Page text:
My family history events for January 18th include:
1950: Death of Lily Evelyn Crackett (née Lily Evelyn Allison) at Barrington in Northumberland. Actual date of death is a little uncertain as this was a curious case of manslaughter. Lily was killed by her husband David Robert Sinclair Crackett. If you would like to know more about this tragic tale then you can read about the “Murder at Barrington“. She was last seen alive in November 1949, but her death certificate states body found 18th January 1950. The court returned a verdict of manslaughter, not murder.
1789: 227 years ago today was the baptism of my 4th great uncle, Ralph Bainbridge, at Longbenton in Northumberland. Ralph was the son of William Bainbridge and Mary Coxon.
My family history event for January 7th is the death of my great aunt Ann Roden Turner in 1903. Annie was burnt to death. She was standing close to the fire and her clothes caught hold when someone in the family opened a door. My big mystery with Annie is that I cannot figure out why her middle name is Roden. All other members of this family of 10 who have a middle name have Robinson. Could Roden perhaps be a name from her maternal side which I have not yet tracked or could it be a clue to the unidentified paternal biological grandfather? Annie is buried in the Turner family plot in Amble East Cemetery.
When we cleared out my mother’s house back in 1999 we found an object in her cupboard which we were unsure about. Since neither of us lives in England, this was packed away in a box in my brother’s house and didn’t see the light of day for a while. When we dug it out again our curiosity was piqued and we decided to investigate what it was. It turned out be a “widow’s penny” given to the next of kin of those who lost their lives in World War One. This discovery set us off on the next quest. Who was this David Henderson and why did we have this wonderful memento? He was clearly a relative of my maternal grandmother, born Margaret Jane Henderson, but his name had never been mentioned before.
Further investigation showed him to be my granny’s cousin, David Taggart Henderson, son of her uncle John Henderson, born (1860-1898). Cousin David was only about 5 years older than my granny Meggy, so I assume there were quite close when they were growing up. John Henderson and his wife Mary lost another child in infancy, then Mary went on to marry John Baston and have a second family.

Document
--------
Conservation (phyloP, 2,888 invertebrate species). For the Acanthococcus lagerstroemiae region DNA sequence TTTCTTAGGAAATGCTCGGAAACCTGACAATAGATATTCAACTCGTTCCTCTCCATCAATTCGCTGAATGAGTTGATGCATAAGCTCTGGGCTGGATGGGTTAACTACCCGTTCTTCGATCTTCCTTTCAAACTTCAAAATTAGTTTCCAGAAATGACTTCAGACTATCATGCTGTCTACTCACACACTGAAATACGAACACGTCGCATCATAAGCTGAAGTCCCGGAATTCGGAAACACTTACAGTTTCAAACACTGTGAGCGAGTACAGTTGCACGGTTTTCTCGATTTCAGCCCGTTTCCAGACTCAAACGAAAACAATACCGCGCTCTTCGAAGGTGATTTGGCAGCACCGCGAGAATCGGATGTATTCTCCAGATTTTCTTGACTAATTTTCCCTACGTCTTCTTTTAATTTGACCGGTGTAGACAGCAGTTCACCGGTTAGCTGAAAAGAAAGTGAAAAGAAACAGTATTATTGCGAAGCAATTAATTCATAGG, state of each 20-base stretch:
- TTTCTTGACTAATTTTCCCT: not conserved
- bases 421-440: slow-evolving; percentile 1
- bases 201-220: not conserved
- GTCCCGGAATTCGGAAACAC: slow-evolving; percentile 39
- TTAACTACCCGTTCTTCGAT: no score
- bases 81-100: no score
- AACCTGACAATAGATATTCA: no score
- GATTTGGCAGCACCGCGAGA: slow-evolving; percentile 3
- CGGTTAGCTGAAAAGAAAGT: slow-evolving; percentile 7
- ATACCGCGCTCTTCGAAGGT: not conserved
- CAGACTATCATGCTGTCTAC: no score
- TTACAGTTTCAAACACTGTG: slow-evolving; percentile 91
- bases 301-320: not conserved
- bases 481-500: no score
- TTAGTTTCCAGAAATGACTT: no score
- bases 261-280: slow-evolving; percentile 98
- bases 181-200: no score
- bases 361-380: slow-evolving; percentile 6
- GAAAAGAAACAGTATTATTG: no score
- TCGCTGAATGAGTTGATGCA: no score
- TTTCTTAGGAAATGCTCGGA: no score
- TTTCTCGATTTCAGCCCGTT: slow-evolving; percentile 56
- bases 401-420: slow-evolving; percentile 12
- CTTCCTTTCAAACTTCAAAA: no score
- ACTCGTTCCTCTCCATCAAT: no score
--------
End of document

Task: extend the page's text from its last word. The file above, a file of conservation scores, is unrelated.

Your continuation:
David T. Henderson can be found on the Amble War Memorial. He was an Able Seaman in the RNVR Hood Divsion and you can read more about him at this record on the Commonwealth War Graves Commission. There is also a slightly damaged headstone cross memorial to him, his parents and his baby brother in Amble East Cemetery. I will add that to the blog another time.
For several years I hunted for a headstone for my 3rd great grandparents, John Henderson (1811-1894) and Harriet Miller Newton (1814-1893).
I acquired their death certificates and knew that John drowned at Lesbury in 1874 and Harriet died in Amble in 1893. They could not be buried with other Henderson relatives in Amble West Cemetery as that opened in 1905, but I still kept my eyes open to see if they might have been mentioned on a subsequent memorial there. The death dates made it possible for Harriet to be in Amble East Cemetery, but that opened a little too late for John. However, I still had a wander round the cemetery and checked an online list of burials. No luck there either. My next thought was Warkworth St. Lawrence’s Church. There were Hendersons there too, but not this couple.
Then finally the penny dropped. There was another cemetery in Warkworth too, on the road up to the beach. There they were, together with two of their boys: Henry Henderson (1846-1871) and Archibald Henderson (1836-1874) – so easy to find once I finally got myself into the right place. It must have been tough on Harriet as she lost her son Archibald only 4 months after losing her husband.
Wills and probate records are a valuable resource that I have not paid enough attention to. so far. Browsing through Cracket / Crackett probate records today I came across a William Crackett, Royal Naval Seaman, who died in 1806. Another interesting little conundrum.
Which William was this? Is he one of mine? Where did he travel to? Did he leave any little Cracketts in distant lands? I may have to invest in a copy of the will to see if it will give me any more clues.
George Cracket, retired coal miner hewer, died age 78 on 20 June 1911 at Barrington, Bedlington in Northumberland. I belive this George Cracket to be my great grand-uncle born in 1833 in Cornhill-on Tweed to my great great grandparents William Cracket and Elisabeth Tait. Informant for the death was his son John Cracket.
For those of you who got the “draft” title in your reader – Oops, sorry. One of these days I will learn to always check the title before I publish. Sometimes I start to scribble a few weeks in advance then forget to check the heading before I line the post up for publication.